206 Bergen Avenue
Kearny, NJ 07032
25 East Front Street
Keyport, NJ 07735
Graves: Can our heroin vice become our virtue?
Sometimes it takes an outsider for us to see what’s right in front of our collective nose.
Sam Quinones, a California-based journalist and author of “Dreamland: The True Tale of America’s Opiate Epidemic” that is set in large part right in our backyard, offered up a challenge to those attending a private event Monday at a treatment center in South Shore, Kentucky.
It is no longer news that our region is and has been ground zero for opioid addiction, which fueled the exploding heroin epidemic that now has metastasized into the daily overdose count.
But instead of wringing our hands, shaking our heads and wagging our fingers at the problem and its addicts, Quinones suggested this: What if powerbrokers, politicians and brainiacs right here get together to turn the vice into virtue. How about we become the epicenter of research into addiction and recovery.
“Your legacy is a wide swath of addiction. … These regions are no longer alone, but they are the places that have felt the effects most intensely,” Quinones told an overflow crowd at Recovery Works, across the Ohio River from Portsmouth, Ohio. “It’s for that reason, I believe that this place is where rebound and recovery might be most possible.
“Where a ring of negative might be turned into something positive. This is an area that could replace the narcotics farm as a center for addiction research.”
Quinones knows of what he speaks. The nonfiction “Dreamland,” deeply researched and reported, outlines two stories that collided in the 1990s to fuel the current heroin epidemic: the making, marketing and overprescribing of OxyContin as a miracle pain killer and the influx of black tar heroin into the U.S. by a new, enterprising band of Mexican dealers.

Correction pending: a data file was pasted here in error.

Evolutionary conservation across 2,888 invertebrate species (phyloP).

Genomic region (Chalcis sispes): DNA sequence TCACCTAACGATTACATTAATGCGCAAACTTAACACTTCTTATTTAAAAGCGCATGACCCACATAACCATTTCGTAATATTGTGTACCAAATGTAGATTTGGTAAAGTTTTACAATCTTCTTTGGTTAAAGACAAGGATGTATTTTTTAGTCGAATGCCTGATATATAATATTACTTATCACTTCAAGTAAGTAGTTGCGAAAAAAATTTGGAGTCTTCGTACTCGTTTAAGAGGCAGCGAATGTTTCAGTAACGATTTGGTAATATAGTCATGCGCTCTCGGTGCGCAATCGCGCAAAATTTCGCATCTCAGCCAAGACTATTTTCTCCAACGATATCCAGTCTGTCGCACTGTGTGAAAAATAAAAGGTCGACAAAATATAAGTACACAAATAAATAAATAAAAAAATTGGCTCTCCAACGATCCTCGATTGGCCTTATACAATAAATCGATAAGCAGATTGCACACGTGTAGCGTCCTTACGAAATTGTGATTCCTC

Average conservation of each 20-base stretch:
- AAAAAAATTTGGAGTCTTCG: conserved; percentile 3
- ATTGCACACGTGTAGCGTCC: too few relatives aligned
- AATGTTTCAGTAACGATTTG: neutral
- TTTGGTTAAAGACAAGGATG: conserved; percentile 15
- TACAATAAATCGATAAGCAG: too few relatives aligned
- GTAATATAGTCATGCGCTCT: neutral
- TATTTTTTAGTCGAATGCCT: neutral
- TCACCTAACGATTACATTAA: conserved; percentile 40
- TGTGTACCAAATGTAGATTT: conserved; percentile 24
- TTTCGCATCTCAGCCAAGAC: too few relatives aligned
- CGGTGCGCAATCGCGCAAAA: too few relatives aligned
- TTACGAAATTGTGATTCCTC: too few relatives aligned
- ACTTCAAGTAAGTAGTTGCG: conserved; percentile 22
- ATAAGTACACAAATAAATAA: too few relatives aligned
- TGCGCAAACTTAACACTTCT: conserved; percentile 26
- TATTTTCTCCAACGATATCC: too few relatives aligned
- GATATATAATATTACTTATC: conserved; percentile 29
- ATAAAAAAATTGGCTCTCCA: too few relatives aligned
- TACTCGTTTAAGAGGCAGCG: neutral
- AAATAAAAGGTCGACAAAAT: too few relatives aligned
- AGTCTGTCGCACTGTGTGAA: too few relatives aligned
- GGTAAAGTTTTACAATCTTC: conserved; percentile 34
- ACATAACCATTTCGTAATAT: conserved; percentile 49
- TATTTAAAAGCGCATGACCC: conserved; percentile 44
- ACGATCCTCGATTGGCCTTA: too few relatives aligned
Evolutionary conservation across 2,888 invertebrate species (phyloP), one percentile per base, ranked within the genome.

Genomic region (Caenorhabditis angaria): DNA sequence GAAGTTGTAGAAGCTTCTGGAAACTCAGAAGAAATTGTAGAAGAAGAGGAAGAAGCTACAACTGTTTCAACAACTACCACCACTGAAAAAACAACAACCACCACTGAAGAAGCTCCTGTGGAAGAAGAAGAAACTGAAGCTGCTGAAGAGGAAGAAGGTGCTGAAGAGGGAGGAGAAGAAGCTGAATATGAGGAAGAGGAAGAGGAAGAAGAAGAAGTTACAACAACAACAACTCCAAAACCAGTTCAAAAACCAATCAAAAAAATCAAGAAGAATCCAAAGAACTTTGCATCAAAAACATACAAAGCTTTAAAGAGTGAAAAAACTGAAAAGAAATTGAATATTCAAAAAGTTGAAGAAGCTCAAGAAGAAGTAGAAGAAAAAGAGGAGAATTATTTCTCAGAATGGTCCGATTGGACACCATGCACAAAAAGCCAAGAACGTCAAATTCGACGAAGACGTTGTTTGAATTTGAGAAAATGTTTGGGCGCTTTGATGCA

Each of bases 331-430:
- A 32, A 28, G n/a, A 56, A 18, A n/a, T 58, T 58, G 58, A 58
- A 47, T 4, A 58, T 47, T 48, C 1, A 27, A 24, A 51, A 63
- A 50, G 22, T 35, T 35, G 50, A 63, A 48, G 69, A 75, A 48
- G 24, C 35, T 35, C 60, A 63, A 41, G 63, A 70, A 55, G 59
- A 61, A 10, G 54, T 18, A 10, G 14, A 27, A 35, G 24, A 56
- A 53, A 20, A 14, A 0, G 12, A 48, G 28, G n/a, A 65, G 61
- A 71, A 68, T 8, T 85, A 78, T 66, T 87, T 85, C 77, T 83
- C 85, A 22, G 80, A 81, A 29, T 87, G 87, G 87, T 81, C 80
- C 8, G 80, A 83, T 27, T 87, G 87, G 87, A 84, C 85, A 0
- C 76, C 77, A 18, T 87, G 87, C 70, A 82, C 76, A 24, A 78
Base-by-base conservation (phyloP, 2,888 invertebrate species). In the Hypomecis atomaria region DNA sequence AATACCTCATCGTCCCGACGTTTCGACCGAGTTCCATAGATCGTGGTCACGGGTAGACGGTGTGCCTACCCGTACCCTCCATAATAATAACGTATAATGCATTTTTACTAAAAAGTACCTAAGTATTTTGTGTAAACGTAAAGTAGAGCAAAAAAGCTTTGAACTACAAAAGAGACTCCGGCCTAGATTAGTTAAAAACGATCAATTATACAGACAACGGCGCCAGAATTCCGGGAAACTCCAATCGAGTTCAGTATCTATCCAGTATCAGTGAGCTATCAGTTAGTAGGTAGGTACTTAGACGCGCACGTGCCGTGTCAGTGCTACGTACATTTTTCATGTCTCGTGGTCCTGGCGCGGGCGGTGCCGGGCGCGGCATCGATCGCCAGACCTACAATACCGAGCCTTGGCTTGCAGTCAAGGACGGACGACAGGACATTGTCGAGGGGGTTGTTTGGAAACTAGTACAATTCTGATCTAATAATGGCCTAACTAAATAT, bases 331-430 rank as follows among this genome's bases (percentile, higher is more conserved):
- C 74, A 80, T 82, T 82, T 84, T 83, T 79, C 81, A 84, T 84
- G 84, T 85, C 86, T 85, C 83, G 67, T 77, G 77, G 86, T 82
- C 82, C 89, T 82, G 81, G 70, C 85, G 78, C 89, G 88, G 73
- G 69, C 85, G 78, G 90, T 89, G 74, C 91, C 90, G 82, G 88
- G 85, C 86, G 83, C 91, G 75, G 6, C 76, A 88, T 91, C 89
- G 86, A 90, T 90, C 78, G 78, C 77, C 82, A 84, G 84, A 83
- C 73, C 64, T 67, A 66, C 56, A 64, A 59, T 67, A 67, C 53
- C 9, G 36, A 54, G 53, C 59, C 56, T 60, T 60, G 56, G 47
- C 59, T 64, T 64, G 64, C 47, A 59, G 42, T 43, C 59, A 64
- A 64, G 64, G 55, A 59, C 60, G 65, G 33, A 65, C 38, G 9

His challenge seems so obvious, doesn’t it?
He points to our universities and their medical schools – the University of Cincinnati, Ohio State University, West Virginia University. He points to our opioid incubator of thousands of addicts still beholden to the “slavemaster” of painkillers and more recently heroin. He points, as well, to the stable of recovering addicts finally, hopefully unshackled from the highly addictive and increasingly dangerous drugs.
Governors, legislators, doctors, educators and researchers across West Virginia, Ohio and Kentucky should do exactly what the drug dealers and pharmaceutical pill peddlers did in Portsmouth and South Shore and the hills of West Virginia two decades ago: transform the area’s devastation and create a whole new business here.
One, too, that hosts an annual conference on the thorny issue of pain, pain management and treatment that doesn’t end with a high-school football star with a needle in his arm, strung out in an alley. Or the county morgue.
“Combining forces – six senators, three governors, college presidents and a whole bunch of representatives from the state and federal government – can lobby for grants for research into addiction recovery, brain research; can bring a lot of money to this region,” Quinones told the crowd in the center, which was once home to David Proctor, considered the architect of the pill mill. “It can also bring Ph.D.s and it can allow those folks who are in recovery some way to channel that intense energy that comes with recovery and the desire to do something productive and better that what they have been doing.”
But getting folks to work together may prove harder than getting addicts to beat addiction.
“This is a crucial moment, a crucial opportunity,” he said. “It just requires coming together, it requires that communal response.”
But if pharma and dope boys can create communities that kill, why can’t we create those that heal?